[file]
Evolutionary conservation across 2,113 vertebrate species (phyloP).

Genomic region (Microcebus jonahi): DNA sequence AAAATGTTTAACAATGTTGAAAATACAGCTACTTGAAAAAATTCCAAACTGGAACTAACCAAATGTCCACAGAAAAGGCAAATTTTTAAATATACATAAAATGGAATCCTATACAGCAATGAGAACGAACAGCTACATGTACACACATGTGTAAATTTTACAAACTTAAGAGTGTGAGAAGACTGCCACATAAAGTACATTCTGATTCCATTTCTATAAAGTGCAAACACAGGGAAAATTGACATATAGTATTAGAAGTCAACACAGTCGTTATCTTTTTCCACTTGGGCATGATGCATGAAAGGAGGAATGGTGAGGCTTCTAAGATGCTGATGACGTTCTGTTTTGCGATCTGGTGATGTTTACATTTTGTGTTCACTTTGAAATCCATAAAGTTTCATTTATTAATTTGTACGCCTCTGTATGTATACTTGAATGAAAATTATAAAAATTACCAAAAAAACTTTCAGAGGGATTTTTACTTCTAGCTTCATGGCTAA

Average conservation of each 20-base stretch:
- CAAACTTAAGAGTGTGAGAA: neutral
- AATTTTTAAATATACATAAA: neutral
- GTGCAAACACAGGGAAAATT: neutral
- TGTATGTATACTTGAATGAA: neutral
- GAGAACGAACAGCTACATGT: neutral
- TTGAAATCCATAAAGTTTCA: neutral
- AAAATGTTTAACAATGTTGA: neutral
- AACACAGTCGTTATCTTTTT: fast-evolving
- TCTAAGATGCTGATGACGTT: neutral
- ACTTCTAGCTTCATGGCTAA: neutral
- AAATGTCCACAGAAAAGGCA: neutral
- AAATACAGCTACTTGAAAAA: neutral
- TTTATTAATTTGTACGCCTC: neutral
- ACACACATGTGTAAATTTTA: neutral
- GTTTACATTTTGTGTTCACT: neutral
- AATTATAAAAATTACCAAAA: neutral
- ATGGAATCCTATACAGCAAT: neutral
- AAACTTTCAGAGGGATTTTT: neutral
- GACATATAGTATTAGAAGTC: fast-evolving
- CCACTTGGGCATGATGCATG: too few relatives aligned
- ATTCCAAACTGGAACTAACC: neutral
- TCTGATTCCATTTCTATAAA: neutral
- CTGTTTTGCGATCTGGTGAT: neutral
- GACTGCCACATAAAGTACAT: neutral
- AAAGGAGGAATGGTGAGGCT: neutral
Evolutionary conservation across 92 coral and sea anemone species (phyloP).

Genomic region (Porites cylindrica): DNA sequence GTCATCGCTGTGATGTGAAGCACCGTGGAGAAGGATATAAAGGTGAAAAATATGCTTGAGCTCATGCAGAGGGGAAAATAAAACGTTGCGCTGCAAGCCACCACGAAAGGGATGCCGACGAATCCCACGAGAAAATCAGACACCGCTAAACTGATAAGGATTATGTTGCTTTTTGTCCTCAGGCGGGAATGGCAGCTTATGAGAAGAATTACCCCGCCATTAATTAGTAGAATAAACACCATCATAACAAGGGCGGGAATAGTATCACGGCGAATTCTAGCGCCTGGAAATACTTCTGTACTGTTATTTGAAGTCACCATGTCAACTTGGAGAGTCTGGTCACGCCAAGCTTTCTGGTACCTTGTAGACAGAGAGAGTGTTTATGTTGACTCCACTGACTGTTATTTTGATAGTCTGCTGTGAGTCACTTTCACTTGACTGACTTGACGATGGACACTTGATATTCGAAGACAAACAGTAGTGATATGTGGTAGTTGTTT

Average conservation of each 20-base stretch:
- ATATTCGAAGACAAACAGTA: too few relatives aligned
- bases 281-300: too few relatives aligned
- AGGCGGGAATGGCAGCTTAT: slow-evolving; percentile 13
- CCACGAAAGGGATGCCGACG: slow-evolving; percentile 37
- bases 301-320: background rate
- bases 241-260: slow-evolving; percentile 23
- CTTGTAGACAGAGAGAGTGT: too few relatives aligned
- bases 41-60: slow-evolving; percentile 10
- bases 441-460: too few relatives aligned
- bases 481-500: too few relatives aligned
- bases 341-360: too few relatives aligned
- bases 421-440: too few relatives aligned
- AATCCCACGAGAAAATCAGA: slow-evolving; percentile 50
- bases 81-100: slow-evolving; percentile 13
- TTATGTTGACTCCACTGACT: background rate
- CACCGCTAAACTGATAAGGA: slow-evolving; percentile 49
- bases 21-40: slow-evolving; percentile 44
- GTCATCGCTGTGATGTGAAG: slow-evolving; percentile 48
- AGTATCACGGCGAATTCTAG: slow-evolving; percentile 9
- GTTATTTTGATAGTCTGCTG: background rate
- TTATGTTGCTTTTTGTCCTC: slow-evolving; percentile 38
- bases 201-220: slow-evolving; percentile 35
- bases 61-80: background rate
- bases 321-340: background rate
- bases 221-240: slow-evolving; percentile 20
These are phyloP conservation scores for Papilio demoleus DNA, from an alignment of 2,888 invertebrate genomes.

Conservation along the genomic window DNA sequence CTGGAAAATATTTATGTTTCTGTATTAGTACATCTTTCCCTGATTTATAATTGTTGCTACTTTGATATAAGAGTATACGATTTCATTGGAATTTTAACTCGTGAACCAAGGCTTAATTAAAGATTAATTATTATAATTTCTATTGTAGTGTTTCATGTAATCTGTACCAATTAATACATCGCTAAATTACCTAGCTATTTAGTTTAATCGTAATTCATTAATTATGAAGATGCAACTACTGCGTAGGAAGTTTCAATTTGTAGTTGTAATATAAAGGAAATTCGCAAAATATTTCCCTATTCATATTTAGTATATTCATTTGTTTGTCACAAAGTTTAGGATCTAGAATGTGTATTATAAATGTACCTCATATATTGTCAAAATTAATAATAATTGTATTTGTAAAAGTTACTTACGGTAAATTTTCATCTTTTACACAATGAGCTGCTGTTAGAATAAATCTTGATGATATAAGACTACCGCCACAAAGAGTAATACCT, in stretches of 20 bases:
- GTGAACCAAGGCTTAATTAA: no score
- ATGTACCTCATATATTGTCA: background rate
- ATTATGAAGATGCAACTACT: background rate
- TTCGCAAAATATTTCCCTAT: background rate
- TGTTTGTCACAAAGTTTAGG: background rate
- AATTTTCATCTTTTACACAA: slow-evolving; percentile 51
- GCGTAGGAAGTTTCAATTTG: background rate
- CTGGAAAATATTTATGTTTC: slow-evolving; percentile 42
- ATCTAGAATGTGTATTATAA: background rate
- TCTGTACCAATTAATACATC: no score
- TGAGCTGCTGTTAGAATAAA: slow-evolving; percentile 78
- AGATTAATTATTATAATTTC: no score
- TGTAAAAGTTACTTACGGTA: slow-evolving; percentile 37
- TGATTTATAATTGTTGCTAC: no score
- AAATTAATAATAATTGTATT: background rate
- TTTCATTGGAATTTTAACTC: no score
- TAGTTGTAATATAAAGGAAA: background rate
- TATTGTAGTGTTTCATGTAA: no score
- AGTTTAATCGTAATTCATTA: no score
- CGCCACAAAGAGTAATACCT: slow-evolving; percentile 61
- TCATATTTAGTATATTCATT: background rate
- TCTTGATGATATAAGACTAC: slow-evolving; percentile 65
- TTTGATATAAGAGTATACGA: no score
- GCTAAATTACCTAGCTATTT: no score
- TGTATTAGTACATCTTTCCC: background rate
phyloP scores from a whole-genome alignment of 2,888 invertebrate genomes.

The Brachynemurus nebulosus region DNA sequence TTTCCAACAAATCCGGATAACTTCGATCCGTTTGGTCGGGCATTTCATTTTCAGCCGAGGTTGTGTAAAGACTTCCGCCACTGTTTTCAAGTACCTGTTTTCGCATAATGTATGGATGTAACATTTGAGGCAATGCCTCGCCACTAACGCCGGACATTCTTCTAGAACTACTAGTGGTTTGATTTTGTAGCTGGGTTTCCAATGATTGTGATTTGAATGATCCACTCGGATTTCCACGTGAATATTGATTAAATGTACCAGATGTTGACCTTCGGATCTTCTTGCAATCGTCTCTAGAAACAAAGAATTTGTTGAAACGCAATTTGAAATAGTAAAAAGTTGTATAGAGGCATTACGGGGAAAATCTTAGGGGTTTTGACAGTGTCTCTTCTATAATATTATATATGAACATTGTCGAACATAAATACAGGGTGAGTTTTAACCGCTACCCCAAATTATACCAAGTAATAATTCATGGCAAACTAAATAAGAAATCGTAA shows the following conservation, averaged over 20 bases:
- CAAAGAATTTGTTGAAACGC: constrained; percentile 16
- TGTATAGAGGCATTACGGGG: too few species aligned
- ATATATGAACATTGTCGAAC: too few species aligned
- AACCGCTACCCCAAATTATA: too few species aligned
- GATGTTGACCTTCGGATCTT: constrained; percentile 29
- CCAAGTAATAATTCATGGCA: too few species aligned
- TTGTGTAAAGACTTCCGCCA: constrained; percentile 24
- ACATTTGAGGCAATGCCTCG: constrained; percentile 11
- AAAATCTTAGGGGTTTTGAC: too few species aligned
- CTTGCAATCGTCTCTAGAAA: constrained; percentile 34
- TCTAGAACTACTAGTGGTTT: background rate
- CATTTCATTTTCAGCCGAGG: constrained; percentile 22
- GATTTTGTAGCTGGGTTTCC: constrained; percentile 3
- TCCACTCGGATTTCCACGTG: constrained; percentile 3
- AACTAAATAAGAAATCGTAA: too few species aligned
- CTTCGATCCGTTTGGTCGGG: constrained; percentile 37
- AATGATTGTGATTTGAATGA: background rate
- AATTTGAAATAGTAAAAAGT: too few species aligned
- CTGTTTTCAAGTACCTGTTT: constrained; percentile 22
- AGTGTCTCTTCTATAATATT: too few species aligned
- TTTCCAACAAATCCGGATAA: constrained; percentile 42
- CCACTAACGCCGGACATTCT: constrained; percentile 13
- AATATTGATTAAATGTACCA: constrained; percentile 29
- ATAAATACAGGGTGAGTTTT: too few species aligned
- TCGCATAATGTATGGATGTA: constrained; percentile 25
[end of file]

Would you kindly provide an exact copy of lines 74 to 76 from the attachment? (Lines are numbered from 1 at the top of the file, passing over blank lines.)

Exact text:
- TTTCATTGGAATTTTAACTC: no score
- TAGTTGTAATATAAAGGAAA: background rate
- TATTGTAGTGTTTCATGTAA: no score